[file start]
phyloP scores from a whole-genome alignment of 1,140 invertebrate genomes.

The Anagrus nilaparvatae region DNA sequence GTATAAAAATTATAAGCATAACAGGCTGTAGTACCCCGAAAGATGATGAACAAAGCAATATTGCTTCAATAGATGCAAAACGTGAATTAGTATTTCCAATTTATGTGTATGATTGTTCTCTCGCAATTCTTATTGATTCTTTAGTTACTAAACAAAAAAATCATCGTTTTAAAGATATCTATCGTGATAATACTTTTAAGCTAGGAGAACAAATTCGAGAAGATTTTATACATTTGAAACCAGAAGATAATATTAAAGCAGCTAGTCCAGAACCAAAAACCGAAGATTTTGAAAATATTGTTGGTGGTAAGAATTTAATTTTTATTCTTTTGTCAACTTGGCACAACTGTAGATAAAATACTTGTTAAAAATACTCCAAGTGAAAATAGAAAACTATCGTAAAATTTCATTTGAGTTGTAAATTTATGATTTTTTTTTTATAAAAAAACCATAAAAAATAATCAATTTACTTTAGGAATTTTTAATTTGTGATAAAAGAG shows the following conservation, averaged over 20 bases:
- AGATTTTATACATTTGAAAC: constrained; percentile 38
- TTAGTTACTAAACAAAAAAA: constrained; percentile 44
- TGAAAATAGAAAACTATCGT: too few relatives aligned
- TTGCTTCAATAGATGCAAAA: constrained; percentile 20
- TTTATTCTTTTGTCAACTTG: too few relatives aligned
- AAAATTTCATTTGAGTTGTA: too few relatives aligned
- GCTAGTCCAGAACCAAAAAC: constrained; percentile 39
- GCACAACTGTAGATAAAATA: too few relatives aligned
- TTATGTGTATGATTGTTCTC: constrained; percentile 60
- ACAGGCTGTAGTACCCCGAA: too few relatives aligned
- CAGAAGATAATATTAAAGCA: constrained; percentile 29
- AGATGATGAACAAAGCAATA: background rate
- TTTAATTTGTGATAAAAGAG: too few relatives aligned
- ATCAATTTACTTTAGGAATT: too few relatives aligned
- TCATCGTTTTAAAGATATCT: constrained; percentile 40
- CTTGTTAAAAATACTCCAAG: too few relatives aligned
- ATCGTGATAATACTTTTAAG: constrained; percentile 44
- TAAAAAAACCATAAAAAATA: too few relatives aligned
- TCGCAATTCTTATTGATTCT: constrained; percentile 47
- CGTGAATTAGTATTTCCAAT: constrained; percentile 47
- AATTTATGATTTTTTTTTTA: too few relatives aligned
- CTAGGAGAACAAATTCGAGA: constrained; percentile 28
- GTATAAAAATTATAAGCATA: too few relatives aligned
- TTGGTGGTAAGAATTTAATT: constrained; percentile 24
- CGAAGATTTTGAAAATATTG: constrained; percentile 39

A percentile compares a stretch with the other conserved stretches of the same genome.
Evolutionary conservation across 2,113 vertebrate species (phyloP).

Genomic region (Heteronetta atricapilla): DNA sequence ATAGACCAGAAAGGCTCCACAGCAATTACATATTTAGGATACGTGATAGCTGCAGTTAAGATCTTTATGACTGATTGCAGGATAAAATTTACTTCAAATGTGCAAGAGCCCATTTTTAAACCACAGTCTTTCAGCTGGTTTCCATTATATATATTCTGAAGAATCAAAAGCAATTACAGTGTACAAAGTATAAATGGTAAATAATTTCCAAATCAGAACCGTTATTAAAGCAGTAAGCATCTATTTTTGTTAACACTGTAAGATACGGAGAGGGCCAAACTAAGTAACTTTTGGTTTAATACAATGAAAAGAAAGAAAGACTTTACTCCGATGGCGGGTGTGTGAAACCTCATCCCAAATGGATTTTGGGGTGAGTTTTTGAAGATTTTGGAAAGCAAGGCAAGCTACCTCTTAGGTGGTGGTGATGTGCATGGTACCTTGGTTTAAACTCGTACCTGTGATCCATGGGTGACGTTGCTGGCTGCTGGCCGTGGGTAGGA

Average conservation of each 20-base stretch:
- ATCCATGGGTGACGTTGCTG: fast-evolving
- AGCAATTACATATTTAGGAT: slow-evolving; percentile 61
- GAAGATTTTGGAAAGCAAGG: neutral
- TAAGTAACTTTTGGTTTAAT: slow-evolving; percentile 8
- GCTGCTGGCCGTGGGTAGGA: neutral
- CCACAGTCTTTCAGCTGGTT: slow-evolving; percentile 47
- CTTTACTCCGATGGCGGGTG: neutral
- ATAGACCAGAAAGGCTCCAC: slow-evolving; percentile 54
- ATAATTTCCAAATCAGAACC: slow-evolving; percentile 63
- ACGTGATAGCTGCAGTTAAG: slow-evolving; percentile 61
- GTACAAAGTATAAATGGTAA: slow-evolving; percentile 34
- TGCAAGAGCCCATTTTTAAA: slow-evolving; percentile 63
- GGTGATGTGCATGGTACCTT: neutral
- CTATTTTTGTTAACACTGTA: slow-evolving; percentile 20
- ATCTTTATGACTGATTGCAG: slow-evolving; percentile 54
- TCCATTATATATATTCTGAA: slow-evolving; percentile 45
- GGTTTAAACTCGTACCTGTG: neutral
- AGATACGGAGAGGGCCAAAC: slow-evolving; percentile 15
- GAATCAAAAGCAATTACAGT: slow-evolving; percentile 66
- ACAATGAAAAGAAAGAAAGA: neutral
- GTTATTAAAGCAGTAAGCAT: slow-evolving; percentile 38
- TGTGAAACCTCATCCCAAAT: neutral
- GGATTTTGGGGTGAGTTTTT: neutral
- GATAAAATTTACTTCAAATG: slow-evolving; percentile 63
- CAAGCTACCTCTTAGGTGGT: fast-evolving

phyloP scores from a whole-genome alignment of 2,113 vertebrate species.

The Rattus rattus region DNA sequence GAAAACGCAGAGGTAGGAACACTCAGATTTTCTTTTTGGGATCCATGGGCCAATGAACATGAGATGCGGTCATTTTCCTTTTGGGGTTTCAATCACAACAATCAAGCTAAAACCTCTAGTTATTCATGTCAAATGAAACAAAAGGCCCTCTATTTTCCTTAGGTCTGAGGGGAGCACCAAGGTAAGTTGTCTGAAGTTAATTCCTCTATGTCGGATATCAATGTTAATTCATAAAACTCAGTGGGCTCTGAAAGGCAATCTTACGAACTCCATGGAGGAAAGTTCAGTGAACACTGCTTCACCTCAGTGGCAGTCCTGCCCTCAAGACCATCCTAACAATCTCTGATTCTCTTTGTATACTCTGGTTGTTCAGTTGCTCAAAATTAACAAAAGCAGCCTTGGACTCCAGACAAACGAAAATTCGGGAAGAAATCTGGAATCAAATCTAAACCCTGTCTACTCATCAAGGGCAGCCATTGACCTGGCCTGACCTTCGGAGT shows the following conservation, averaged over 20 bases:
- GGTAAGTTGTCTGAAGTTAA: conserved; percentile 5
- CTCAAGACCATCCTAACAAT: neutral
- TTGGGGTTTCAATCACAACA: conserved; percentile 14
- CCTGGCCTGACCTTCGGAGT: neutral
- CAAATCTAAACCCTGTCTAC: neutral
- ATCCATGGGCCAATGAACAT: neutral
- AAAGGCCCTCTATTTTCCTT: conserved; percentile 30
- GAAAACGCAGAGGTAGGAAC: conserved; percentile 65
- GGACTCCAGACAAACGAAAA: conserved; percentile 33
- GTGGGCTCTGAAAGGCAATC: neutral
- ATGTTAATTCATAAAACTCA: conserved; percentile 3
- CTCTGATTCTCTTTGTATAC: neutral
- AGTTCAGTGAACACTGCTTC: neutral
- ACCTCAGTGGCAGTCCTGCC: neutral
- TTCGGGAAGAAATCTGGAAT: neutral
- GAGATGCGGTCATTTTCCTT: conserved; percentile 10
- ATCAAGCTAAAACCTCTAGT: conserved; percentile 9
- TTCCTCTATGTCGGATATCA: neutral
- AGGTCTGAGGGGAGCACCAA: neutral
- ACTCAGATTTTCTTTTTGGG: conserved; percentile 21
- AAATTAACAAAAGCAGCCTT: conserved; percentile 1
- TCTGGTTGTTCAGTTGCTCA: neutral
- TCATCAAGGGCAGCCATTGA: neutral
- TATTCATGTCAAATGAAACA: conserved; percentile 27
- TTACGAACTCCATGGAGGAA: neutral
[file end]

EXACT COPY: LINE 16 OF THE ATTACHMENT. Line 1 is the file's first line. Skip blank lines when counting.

- ATCAATTTACTTTAGGAATT: too few relatives aligned